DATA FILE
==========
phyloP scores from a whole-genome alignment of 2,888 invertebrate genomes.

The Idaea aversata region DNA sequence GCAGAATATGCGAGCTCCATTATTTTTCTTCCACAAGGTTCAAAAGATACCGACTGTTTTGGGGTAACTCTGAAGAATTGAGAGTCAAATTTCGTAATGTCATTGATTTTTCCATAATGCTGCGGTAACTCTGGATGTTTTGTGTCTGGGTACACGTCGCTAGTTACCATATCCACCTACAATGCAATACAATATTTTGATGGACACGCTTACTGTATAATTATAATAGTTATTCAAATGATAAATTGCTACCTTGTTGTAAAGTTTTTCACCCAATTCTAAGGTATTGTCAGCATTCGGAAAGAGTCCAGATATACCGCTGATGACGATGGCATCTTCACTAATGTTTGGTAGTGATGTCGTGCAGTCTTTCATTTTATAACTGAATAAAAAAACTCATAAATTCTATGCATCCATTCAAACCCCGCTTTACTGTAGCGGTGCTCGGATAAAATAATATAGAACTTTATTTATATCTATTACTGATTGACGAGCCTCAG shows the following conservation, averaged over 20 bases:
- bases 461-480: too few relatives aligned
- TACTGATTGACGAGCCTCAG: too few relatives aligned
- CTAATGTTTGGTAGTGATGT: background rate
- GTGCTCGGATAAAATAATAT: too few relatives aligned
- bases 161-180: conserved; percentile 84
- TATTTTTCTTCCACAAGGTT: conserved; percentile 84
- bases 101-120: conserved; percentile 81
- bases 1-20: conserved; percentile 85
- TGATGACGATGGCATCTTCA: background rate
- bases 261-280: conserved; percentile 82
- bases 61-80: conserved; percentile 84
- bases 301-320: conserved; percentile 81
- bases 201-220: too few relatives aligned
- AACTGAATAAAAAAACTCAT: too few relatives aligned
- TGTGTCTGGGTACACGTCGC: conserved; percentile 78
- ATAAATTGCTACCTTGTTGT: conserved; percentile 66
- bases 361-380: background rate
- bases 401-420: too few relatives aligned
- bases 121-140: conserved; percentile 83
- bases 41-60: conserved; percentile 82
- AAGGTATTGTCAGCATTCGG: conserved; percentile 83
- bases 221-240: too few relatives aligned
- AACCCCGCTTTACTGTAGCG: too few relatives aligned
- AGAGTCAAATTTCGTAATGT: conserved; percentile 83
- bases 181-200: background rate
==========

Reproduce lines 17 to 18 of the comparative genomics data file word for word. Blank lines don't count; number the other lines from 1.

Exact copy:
- TGTGTCTGGGTACACGTCGC: conserved; percentile 78
- ATAAATTGCTACCTTGTTGT: conserved; percentile 66